Three years ago, walking by Alexandria’s Jewish synagogue Eliyahu Hanavi felt more like sneaking into a construction site.
It was almost impossible to walk past without tripping over time strewn rubble and debris. The crumbling walls, the timeworn poles, and the faded wooden architecture once looked beyond saving, but after a much-needed face lift, the synagogue has become a beautiful addition to the timeless beauty of Alexandria.
The Minister of Tourism and Antiquities, Khaled Anany, reopened on Friday the six and a half centuries old Jewish synagogue after two years of intensive restoration work. The opening came as a part of Anany’s tour in the city, in which he followed the restoration of two of the oldest houses of worship in the city.
The Jewish synagogue is located in the heart of charming Alexandria, in a a neighborhood once considered working class, Kom El-Deka.
Built over 4200 metres, the ancient synagogue is one of the only two synagogues located in Alexandria, and one of the only 11 Jewish buildings in Egypt. Eliyahu Hanavi is believed to be a Hebrew prophet.
As one of the oldest Jewish houses in Egypt, Anany stated that reopening the Eliyahu Hanavi synagogue is considered a message to the whole world “that the Egyptian government cares about the Egyptian heritage of all religions.”
The opening ceremony was attended by Mohamed Tariq Sharif, Governor of Alexandria, Mustafa Waziri, Secretary General of the Supreme Council of Antiquities, Ahmed Al-Wassief, Head of the Egyptian Tourism Federation, Hossam Al-Shaer, Head of the Egyptian Travel Agents Association, and Ahmed Youssef, the Chairperosn of the Egyptian Tourism Promotion Board. Also present at the ceremony was Zahi Hawas, the renowned Egyptologist.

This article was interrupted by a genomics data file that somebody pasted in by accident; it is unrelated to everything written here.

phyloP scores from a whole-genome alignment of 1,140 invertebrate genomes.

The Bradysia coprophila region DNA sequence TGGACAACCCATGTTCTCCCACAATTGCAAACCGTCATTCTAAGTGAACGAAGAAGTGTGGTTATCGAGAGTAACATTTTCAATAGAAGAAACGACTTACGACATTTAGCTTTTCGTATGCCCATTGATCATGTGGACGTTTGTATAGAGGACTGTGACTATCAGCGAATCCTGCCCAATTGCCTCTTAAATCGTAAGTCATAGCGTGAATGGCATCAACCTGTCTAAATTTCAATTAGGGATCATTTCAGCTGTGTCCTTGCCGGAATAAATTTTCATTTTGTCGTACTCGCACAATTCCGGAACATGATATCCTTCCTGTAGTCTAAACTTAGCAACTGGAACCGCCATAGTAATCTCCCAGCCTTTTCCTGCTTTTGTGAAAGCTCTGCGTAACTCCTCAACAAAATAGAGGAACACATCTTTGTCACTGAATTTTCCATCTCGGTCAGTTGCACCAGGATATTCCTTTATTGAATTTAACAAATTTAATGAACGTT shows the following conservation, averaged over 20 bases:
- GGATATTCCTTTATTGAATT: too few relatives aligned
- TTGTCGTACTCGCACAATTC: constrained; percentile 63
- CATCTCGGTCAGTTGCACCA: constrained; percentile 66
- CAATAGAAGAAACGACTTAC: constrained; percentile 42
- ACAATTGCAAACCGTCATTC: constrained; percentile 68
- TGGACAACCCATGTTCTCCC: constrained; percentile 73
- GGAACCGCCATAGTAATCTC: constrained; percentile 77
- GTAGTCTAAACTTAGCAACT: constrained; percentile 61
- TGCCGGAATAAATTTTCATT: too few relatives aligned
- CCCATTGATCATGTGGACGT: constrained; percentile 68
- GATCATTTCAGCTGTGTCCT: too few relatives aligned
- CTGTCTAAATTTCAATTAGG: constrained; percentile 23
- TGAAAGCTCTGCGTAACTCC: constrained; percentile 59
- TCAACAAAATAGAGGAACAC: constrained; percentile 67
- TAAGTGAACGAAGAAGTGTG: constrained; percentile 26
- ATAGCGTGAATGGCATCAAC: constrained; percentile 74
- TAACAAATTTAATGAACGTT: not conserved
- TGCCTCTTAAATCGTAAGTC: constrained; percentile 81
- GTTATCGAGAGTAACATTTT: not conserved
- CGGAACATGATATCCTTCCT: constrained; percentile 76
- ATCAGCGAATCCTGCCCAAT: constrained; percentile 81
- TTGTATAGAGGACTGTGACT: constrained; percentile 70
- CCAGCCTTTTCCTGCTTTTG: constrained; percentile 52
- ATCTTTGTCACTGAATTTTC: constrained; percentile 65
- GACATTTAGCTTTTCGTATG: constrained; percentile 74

The synagogue was built in 1354. However, it did not survive Napoleon Bonaparte’s invasion of Egypt in 1798, and was badly damaged during one of his attacks. Under Mohammed Ali Pasha’a ruling era, the royal family funded and directed the renovation of the synagogue, presenting to the world its beauty since the 1850s.
Eliyahu Hanavi synagogue was added to the list of the World Monuments Fund’s list of monuments at risk three years ago just before it underwent restoration. This came as the result of rainwater leakage that started around seven years ago, causing the women praying area upstairs to be destroyed. The synagogue’s condition further deteriorated after a part of its roof collapsed.
The Ministry of Antiquities announced the latest renovation plans in mid-2017. With the cooperation of the Armed Forces Engineering Authority, it allocated EGP 62m for the synagogue rehabilitation.
The restoration included filling in cracks in the wall, the chandeliers, wooden chairs that can hold up to 700 persons, and the marble donation boxes which were made for the Jewish community to financially support each other. It also included installing flame retardant lighting systems, as well as repairing the mosaics decorating the walls, windows, and floors.
The house includes one of Egypt’s rarest religious museums that holds 50 ancient versions of the Taurat.
It was once one of the most active religious houses for Jewish people in the previous century, especially when the community was flourishing in the 1940s, with almost 80,000 Jews in Alexandria. The community, which currently consists of less than 20 people,
considered the restoration of their house of worship a complete accreditation and revival to their almost vanishing community.